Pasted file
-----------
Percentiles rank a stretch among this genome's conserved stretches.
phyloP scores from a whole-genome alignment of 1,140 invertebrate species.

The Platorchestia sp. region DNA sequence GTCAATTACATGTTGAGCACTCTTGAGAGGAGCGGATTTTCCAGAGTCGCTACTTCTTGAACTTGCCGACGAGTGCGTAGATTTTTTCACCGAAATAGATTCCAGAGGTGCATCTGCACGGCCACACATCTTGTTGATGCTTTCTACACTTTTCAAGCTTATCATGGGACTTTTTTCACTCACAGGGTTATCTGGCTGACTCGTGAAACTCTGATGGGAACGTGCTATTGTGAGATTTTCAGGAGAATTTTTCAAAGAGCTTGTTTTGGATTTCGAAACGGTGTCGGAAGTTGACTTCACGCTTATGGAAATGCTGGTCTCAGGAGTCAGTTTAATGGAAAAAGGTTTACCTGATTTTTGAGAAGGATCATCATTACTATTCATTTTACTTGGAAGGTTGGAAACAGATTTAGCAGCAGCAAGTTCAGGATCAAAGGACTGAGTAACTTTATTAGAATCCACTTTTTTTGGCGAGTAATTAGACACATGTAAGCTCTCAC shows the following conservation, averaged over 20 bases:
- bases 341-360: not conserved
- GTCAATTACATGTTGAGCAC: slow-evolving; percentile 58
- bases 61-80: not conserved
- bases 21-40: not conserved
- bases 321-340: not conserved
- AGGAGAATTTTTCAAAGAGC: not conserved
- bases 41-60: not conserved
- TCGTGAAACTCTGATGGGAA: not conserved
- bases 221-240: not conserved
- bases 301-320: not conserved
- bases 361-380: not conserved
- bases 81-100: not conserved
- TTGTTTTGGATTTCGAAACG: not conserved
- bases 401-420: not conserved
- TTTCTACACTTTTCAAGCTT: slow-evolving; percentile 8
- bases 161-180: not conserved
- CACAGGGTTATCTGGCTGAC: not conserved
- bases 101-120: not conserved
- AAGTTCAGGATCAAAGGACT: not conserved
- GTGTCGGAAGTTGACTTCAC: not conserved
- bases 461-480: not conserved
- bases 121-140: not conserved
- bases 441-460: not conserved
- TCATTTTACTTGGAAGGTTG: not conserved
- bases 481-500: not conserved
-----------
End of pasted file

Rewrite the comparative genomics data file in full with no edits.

Percentiles rank a stretch among this genome's conserved stretches.
phyloP scores from a whole-genome alignment of 1,140 invertebrate species.

The Platorchestia sp. region DNA sequence GTCAATTACATGTTGAGCACTCTTGAGAGGAGCGGATTTTCCAGAGTCGCTACTTCTTGAACTTGCCGACGAGTGCGTAGATTTTTTCACCGAAATAGATTCCAGAGGTGCATCTGCACGGCCACACATCTTGTTGATGCTTTCTACACTTTTCAAGCTTATCATGGGACTTTTTTCACTCACAGGGTTATCTGGCTGACTCGTGAAACTCTGATGGGAACGTGCTATTGTGAGATTTTCAGGAGAATTTTTCAAAGAGCTTGTTTTGGATTTCGAAACGGTGTCGGAAGTTGACTTCACGCTTATGGAAATGCTGGTCTCAGGAGTCAGTTTAATGGAAAAAGGTTTACCTGATTTTTGAGAAGGATCATCATTACTATTCATTTTACTTGGAAGGTTGGAAACAGATTTAGCAGCAGCAAGTTCAGGATCAAAGGACTGAGTAACTTTATTAGAATCCACTTTTTTTGGCGAGTAATTAGACACATGTAAGCTCTCAC shows the following conservation, averaged over 20 bases:
- bases 341-360: not conserved
- GTCAATTACATGTTGAGCAC: slow-evolving; percentile 58
- bases 61-80: not conserved
- bases 21-40: not conserved
- bases 321-340: not conserved
- AGGAGAATTTTTCAAAGAGC: not conserved
- bases 41-60: not conserved
- TCGTGAAACTCTGATGGGAA: not conserved
- bases 221-240: not conserved
- bases 301-320: not conserved
- bases 361-380: not conserved
- bases 81-100: not conserved
- TTGTTTTGGATTTCGAAACG: not conserved
- bases 401-420: not conserved
- TTTCTACACTTTTCAAGCTT: slow-evolving; percentile 8
- bases 161-180: not conserved
- CACAGGGTTATCTGGCTGAC: not conserved
- bases 101-120: not conserved
- AAGTTCAGGATCAAAGGACT: not conserved
- GTGTCGGAAGTTGACTTCAC: not conserved
- bases 461-480: not conserved
- bases 121-140: not conserved
- bases 441-460: not conserved
- TCATTTTACTTGGAAGGTTG: not conserved
- bases 481-500: not conserved